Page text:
Breath-taking Beaches 

Although Dhofar lies over 1,000 kilometers from the capital city of Muscat, planning a trip is easy with daily flights between Muscat and Salalah and direct connections from other Arab Gulf states. Those with some spare time may also opt to drive the coastal road to Salalah, traversing through Al Wusta and seeing some of Oman’s most remote yet breath-taking beaches.

Oman’s southernmost region is host to many unique attractions including Prophet Ayoub’s Grave nestled deep in the mountains, the blowholes of Mughsayl and the Land of Frankincense – a UNESCO World Heritage Site. Deep sea diving and snorkelling off the coast of the Hallaniyat Islands are just some of the more adventurous activities available through local tour operators.

In the summer months, when most of the Arabian Peninsula experiences soaring temperatures, Dhofar ushers in the monsoon season, bringing with it lush greenery, cooling rains and pleasant temperatures. Locally known as Khareef, this special season starts from late June to early September and coincides with the Salalah Tourism Festival, which is held every year.

Things to Do and Places to See in Dhofar

Interested in a particular type of holiday experience? there is so much to do in Oman that you will want to keep coming back. Here are just a few of the possibilities to help make your next visit to Oman perfect.

Wadi Dawkah Reserve

Wadi Dawkah is the natural habitat for the Boswellia sacra – or Frankincense tree which can be seen populating an area of some five square kilometres. As part of the Land of Frankincense UNESCO World Heritage Site, there are specially designated viewing areas for visitors.

Wadi Snaiq & Dahnat

Wadi Dahnat boasts ancient stone ruins, indicating that this was once part of a prosperous settlement. Nearby Wadi Seenaq has its own khawr (lagoon).

Al Fiziyah Beach

Located west of Salalah, past Mughsayl Beach, a hairpin road leads to the stunning white sand of Fizayah Beach.


Mountains take up a large part of Oman’s landscape, varying greatly in appearance vegetation. Often times they feature stunning wadis, cut into the mountains through time and crossable only by 4×4.


Looking back on a geological history spanning across millions of years, Oman is one of the few places that carries its unique geological heritage on the open. Attractions such as Jebel Shams, or the Ophiolite rocks surrounding Muttrah Corniche, were once at the bottom of the ocean.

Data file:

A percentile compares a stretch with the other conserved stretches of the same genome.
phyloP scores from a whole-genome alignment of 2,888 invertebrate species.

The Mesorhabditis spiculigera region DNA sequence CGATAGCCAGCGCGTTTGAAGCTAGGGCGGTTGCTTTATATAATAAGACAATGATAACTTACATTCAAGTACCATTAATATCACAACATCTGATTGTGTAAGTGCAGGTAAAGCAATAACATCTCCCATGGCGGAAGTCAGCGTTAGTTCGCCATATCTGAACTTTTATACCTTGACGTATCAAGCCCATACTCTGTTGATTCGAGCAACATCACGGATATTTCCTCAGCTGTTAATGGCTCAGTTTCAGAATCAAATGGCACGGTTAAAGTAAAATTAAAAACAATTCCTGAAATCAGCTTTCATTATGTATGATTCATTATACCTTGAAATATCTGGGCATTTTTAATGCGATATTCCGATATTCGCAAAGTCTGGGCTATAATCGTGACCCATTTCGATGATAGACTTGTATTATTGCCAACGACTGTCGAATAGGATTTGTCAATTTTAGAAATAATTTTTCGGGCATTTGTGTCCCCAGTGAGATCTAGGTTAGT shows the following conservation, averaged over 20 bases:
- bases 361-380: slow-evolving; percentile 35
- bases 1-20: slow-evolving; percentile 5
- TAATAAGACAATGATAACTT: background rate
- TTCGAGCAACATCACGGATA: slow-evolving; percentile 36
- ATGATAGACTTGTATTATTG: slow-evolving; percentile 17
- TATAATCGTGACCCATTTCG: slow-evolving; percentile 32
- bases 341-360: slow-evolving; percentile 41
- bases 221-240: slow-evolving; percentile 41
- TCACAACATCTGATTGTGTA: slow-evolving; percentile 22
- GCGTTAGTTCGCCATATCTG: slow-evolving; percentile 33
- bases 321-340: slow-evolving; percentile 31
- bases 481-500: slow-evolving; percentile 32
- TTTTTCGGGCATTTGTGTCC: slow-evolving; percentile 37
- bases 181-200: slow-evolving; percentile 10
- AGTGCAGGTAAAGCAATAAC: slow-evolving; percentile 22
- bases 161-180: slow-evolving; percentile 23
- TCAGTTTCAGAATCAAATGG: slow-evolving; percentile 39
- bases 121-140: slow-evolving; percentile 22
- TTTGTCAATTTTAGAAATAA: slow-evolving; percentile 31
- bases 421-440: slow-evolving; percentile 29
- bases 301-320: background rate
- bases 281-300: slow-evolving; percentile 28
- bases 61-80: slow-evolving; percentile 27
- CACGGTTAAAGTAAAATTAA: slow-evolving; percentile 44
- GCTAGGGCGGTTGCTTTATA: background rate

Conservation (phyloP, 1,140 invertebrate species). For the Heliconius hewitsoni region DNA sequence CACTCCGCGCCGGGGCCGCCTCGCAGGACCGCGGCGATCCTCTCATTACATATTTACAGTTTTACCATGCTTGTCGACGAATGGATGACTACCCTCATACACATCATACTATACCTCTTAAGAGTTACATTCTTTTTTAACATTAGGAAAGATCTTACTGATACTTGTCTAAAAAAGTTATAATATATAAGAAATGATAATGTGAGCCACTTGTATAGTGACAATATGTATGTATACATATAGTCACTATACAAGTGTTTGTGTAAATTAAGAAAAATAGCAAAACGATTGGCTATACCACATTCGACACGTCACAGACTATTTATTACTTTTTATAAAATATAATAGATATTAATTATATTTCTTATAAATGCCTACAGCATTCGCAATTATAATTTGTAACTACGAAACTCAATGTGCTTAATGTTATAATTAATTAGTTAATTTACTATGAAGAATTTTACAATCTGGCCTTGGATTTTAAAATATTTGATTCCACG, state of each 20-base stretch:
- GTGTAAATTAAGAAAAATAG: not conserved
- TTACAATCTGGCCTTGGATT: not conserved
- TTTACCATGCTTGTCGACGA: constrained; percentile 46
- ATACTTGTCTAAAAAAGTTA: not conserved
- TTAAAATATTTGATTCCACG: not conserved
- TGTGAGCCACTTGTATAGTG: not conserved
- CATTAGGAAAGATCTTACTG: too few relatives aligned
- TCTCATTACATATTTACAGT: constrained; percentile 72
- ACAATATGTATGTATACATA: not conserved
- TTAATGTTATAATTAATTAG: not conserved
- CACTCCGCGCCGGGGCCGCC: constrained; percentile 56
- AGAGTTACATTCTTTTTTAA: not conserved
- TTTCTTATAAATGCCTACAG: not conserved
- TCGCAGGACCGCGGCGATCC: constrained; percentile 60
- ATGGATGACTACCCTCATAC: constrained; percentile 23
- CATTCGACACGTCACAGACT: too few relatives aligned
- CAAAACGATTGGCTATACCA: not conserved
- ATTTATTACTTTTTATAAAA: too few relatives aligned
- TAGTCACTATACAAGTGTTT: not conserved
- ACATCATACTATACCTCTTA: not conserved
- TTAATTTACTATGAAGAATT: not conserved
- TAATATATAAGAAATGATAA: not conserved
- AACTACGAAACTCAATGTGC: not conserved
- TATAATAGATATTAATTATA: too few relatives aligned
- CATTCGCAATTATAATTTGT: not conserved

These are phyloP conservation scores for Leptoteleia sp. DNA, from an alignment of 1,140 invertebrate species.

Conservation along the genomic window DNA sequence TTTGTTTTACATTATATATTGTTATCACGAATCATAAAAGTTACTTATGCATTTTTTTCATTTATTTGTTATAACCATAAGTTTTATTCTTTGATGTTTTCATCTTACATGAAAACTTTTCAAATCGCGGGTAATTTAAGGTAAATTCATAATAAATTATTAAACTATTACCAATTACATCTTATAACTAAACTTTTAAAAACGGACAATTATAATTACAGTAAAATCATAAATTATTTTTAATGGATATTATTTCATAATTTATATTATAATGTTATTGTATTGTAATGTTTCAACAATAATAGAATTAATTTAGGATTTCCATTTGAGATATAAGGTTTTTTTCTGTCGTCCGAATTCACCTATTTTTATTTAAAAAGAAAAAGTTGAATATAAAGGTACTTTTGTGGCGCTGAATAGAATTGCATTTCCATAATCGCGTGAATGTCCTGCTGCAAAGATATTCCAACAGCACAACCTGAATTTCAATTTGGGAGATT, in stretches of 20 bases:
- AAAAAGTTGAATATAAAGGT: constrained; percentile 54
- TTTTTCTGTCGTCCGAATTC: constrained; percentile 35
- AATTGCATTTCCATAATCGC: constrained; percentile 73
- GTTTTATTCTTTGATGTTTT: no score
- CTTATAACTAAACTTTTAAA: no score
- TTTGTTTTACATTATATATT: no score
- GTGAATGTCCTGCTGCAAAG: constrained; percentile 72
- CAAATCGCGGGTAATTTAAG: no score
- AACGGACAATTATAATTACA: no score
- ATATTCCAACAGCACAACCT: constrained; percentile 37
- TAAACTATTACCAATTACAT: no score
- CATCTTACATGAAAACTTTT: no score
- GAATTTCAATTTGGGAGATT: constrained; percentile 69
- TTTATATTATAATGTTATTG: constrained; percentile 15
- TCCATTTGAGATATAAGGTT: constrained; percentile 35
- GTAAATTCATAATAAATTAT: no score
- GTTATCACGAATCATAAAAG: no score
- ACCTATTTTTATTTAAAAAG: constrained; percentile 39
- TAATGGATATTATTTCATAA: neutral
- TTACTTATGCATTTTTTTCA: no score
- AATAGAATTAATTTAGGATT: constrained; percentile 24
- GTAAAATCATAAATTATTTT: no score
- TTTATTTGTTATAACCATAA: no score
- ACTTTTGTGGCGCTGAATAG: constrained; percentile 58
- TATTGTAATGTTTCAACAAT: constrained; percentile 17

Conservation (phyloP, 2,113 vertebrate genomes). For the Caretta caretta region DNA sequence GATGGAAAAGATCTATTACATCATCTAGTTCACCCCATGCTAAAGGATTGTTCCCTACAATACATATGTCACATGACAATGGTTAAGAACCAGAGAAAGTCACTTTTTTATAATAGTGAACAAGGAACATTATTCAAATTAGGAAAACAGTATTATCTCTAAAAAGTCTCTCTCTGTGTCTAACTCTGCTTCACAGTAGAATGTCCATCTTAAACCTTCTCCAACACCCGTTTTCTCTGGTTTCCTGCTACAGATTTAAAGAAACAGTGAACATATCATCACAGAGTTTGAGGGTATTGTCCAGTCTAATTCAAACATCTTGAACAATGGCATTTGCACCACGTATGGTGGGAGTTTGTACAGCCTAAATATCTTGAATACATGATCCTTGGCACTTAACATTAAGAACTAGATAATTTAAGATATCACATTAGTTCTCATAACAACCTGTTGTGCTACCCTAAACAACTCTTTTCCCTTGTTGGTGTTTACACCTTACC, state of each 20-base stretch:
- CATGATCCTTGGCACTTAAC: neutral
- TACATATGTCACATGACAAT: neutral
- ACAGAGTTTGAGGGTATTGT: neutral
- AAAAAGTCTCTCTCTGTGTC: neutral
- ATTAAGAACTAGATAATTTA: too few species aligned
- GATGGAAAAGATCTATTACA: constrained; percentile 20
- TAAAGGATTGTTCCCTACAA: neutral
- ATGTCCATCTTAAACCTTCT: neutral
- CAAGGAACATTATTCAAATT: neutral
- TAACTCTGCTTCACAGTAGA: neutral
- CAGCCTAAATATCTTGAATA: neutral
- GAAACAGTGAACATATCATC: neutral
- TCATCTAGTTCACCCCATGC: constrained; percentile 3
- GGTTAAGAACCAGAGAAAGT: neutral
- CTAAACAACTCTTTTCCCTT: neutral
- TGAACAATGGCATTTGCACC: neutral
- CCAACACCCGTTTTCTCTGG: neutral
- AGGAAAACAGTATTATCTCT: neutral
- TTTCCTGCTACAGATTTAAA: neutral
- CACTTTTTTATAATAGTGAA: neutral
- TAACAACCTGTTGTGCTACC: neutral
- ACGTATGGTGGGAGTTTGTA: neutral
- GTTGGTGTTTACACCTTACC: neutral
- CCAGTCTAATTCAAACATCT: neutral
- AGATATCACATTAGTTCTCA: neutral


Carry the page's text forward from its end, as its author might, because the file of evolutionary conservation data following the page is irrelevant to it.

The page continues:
Jabal Samhan Nature Reserve

  A special permission is required to visit the Jabal Sambam Nature Reserve, which is home to some of the last wild Arabian Leopards and other raru species such as the Arabian Wolf and t Striped Hyena. The road leading to the reserve, however, is rewarding on its own right, passing large anaht and traditional Jetal sattlements to Jubel Samhurn’s breath-taking escarpment.

Teeq Cave & Tawi Ateer Sinkhole 

En route to the top of Jebel Samhan Taw Atear is one of the world’s largest sinkholes. It is filled with shrubs and birds, turning it into a haven for birds which earned it the nickname “Ed Well From the entrance of the nearby Teen Cave visitors can enjoy panoramic views of the sinkhole and it waterfalls from the cave’s entrance

Wildlife Watching

If you have ever witnessed endangered Green Turtle babies hatch and try to make their way to the water, you will know what a special experience it is. Oman remains dedicated to enabling these kind of wildlife encounters while protecting the animals.

Jarzeez Spring

Nestled in a deep forest of trees, Jarzeez Spring is especially popular during Khareat monsoon season when the sumounding teen Plain tums into one of the grant as of

Ubar Lost City

This fabled lost city, also known as the Atlantis of the Sands, is tucked away in the Rub Al Khali (Empty Quarter) and rumoured to have been found near the oasis of Shisr. Ubar once played a vital role as frankincense trade hub and was mentioned in “A Thousand and One Nights” -a collection of Middle Eastern and South Asian stories and folk tales.